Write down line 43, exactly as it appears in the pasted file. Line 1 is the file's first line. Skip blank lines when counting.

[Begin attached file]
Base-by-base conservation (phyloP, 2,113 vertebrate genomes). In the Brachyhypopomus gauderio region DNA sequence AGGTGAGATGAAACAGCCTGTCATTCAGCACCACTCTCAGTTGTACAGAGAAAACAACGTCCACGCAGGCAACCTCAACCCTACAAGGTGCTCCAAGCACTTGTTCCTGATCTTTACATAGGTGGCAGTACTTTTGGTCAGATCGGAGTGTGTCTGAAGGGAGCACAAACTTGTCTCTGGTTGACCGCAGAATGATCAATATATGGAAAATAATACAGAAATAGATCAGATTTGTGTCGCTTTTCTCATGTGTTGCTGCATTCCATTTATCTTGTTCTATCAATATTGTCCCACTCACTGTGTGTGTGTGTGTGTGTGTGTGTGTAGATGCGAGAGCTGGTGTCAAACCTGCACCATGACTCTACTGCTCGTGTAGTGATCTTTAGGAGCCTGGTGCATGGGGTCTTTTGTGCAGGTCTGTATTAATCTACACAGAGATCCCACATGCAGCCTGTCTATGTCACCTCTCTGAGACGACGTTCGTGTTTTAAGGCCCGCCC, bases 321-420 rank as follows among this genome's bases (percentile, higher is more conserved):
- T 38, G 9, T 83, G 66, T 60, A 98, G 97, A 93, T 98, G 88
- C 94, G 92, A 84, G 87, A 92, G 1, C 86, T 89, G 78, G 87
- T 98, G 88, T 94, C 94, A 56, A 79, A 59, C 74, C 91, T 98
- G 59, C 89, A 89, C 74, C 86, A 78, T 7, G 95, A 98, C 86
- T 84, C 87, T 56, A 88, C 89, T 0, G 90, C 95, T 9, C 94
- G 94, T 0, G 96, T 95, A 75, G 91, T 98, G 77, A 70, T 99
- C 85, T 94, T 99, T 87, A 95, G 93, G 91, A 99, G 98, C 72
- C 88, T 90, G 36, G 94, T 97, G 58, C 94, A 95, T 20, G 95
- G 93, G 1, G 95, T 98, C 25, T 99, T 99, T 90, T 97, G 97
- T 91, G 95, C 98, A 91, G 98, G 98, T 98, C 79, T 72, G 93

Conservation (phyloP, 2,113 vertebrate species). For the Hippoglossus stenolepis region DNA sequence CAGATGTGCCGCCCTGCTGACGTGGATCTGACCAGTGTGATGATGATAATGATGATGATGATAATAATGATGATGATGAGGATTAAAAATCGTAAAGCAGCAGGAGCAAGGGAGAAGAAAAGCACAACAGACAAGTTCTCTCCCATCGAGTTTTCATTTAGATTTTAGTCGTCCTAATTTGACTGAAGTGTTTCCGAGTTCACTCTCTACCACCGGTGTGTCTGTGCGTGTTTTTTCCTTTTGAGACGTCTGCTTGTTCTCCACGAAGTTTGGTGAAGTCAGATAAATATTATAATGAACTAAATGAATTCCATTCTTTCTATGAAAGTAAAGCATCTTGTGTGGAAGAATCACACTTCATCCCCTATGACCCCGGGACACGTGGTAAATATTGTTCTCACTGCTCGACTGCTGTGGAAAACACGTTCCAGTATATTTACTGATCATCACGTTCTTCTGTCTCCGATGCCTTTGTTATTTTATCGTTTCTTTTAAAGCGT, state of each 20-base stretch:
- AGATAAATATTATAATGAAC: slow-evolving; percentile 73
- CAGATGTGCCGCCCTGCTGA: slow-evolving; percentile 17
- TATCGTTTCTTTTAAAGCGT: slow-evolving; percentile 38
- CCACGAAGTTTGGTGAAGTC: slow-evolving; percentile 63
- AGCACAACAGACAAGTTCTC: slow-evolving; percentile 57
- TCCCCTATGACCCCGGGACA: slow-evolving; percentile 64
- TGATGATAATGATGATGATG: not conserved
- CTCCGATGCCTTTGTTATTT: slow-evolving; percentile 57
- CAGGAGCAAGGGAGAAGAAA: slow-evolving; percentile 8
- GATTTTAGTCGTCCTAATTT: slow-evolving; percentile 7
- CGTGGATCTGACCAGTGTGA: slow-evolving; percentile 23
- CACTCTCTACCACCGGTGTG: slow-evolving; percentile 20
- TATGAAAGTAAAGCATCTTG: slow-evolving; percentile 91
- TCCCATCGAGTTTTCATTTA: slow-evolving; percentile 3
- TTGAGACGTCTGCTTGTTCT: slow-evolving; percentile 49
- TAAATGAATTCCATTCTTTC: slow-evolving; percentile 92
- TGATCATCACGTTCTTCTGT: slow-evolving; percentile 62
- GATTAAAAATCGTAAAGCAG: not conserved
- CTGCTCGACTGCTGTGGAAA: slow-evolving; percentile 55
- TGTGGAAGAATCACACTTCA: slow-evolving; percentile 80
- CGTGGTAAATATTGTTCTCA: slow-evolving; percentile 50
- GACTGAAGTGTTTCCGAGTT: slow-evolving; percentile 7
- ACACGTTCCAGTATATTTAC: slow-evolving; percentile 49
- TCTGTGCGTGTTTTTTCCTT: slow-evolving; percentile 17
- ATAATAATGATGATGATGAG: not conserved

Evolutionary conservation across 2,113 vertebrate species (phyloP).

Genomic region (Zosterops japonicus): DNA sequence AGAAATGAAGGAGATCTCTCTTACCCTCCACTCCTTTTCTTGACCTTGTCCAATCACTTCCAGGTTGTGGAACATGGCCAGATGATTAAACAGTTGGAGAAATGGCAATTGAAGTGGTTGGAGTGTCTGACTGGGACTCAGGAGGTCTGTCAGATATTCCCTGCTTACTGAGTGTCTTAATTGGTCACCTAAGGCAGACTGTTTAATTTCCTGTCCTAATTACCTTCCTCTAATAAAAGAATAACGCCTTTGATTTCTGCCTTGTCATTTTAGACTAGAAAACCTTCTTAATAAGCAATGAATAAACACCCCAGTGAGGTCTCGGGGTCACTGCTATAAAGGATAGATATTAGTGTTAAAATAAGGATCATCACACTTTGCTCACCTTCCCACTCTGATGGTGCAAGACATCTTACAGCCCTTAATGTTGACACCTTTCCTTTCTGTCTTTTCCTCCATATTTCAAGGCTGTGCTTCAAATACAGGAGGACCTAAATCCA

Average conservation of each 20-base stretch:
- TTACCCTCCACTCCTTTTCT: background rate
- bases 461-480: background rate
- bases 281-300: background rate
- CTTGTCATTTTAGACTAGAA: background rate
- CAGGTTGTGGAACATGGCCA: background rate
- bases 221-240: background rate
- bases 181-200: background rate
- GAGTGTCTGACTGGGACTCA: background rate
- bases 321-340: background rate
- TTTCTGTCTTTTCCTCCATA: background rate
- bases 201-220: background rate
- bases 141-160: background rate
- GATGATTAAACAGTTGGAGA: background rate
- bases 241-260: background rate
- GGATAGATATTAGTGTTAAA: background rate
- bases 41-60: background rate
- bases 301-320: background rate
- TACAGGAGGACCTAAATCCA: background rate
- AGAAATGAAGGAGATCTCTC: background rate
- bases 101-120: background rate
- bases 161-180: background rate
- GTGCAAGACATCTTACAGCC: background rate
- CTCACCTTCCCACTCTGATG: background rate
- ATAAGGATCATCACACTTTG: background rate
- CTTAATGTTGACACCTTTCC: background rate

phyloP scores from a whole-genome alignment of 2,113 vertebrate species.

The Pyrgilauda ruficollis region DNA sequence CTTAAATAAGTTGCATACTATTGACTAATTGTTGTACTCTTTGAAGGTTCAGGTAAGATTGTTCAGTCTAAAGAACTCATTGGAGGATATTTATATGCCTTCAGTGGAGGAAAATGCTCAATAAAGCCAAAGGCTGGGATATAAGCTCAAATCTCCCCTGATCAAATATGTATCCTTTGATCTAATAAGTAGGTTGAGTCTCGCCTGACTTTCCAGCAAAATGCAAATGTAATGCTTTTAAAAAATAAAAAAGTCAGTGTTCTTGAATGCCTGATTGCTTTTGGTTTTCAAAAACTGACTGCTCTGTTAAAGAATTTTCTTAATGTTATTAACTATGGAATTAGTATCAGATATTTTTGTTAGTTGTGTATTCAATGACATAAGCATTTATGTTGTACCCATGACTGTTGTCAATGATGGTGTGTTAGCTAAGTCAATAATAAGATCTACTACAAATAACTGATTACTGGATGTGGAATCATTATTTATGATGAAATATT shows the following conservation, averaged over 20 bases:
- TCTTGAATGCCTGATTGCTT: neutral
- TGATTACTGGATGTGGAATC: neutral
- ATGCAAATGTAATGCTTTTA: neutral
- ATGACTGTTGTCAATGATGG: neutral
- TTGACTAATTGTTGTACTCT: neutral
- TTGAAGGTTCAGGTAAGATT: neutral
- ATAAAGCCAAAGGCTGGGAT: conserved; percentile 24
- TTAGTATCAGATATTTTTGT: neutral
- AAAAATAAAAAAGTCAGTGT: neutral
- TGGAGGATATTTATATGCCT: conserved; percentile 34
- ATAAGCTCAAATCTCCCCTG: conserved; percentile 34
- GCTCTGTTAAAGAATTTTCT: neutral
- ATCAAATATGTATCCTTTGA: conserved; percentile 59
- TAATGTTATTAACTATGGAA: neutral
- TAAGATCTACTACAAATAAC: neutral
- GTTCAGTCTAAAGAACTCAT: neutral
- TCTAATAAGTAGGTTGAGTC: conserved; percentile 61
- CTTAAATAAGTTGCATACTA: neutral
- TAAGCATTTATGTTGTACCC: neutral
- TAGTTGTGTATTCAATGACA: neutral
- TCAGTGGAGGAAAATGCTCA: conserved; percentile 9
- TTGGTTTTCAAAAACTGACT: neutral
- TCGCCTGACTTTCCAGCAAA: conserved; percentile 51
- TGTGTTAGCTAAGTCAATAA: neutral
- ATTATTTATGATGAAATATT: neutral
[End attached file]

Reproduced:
- bases 281-300: background rate